7 Ways to Make World Water Day Your First Step to a Better World

7 Ways to Make World Water Day Your First Step to a Better World March 22, 2016

shutterstock_309642815By Faiths for Safe Water

Water, our shared symbol, is a most fitting place for people of all faiths and moral courage to unite and lead. Here are 7 steps that will make a difference, near and far:

Step 1: Remember this acronym:  WASH.  WASH is WAter/Sanitation/Hygiene. Access to WASH is the solution.

Step 2: Rusty pumps: Let’s make sure our charity work, works. Many houses of worship enthusiastically commit to installing “the village water pump,” but fifty percent of these one-off projects fail. A pump and posing for the photo-op isn’t good enough. We’ve got to dramatically ramp up and provide far wider support to what works, not to what makes us feel good.

Step 3:  Awareness: The U.S. leads the world in per person water use. In just four days, we use more water here than the world uses oil in a year. We over-water our lawns. We waste food (agriculture is the biggest water user in the U.S.) The average American flushes the toilet five times a day, which comes to almost six billion gallons of clean drinking water, literally going down the toilet, every day. There are plenty of ways to be smarter about our water use.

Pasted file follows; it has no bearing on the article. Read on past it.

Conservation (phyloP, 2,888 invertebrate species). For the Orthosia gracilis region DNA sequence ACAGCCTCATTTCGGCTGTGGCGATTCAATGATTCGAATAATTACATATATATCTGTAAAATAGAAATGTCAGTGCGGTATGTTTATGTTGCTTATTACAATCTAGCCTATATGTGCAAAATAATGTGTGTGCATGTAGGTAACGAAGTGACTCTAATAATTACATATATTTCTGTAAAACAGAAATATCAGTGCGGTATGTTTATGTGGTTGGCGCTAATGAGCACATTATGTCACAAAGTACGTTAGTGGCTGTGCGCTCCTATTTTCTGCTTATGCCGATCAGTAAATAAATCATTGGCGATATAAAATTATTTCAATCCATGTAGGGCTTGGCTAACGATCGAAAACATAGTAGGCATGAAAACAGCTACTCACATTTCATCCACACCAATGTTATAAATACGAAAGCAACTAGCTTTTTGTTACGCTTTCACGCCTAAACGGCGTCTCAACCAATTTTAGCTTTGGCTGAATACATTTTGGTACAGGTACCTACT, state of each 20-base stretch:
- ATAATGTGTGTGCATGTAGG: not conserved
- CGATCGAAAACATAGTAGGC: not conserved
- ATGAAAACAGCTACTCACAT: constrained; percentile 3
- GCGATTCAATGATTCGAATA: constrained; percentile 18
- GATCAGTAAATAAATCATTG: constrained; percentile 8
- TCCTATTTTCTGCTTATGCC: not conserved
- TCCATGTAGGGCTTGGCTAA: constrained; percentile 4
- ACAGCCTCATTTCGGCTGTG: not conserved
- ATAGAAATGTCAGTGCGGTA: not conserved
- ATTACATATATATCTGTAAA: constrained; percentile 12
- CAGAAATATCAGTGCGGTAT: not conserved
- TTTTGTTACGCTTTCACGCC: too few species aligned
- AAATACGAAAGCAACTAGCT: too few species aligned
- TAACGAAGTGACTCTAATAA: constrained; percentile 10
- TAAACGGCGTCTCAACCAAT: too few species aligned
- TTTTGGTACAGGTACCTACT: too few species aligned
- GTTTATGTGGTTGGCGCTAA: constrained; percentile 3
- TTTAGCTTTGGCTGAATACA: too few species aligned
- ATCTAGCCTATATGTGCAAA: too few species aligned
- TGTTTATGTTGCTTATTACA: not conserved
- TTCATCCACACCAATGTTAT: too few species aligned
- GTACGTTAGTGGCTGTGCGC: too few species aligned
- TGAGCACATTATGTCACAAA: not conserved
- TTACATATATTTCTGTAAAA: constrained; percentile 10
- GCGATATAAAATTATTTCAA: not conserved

Step 4: Action: Fun, community-building activities that engage youth and congregations also make a difference at home and at your house of worship. We can enrich our experience even more by reaching out to a neighboring church, synagogue or mosque to share with them this opportunity to make a difference, together.

Step 5: Support women: Religion has too often been a source of repression and oppression. Supporting sustainable WASH projects is an opportunity to stand in support of all women. Like water, women are the source of life and health around the world.

Step 6: Clergy: Let’s encourage our American faith leaders to connect with their international counterparts, because faith leaders in developing countries can influence everything from policies that prioritize WASH development, to changes in hygiene behavior that make the difference between life and death.

Step 7: U.S. government:  Our government spends just one one-hundredth of a percent of the federal budget on WASH. Any health and development plan, policy or legislation that doesn’t include WASH is guaranteed to fall short of its goals. Because the faith voice is listened to on Capitol Hill, let’s use our voices to remind Members of Congress that no matter how much good work we do in the private sector, no funding and leadership is more influential than U.S. government foreign assistance and including WASH is smart, logical and cost-effective.

Today is World Water Day: #blue4water

More information at www.faithsforsafewater.org

Image courtesy of Shutterstock.com

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